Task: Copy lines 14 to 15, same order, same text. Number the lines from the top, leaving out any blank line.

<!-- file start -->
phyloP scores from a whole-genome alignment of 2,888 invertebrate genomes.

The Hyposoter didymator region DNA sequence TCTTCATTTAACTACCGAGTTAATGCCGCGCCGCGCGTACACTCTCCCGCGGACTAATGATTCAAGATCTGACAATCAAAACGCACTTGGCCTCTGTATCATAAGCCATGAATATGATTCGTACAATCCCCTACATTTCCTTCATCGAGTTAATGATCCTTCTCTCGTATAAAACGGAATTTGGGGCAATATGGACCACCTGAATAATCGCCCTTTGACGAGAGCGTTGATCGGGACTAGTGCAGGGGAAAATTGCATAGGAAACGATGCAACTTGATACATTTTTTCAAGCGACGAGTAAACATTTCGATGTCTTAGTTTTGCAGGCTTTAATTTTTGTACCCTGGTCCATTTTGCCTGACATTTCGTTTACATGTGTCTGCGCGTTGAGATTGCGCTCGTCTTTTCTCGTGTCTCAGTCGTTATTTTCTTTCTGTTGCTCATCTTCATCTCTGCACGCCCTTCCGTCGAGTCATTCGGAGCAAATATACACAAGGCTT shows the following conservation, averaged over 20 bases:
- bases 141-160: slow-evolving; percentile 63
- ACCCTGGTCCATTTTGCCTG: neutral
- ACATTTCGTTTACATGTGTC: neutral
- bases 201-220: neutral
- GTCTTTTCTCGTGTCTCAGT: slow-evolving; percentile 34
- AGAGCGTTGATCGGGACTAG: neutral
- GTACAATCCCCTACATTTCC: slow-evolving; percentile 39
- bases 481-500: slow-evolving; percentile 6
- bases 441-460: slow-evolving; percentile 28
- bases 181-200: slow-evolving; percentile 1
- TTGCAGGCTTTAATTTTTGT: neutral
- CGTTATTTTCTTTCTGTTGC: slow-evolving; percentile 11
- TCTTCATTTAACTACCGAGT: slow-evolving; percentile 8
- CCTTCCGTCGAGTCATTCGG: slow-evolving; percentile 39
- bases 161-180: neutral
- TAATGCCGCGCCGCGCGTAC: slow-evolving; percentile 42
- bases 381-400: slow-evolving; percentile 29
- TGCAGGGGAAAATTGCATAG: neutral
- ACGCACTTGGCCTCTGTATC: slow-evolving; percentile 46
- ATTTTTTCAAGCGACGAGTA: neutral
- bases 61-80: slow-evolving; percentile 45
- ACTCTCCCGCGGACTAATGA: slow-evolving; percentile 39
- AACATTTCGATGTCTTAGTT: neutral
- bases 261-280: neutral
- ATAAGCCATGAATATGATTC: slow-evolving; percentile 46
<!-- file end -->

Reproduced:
- CGTTATTTTCTTTCTGTTGC: slow-evolving; percentile 11
- TCTTCATTTAACTACCGAGT: slow-evolving; percentile 8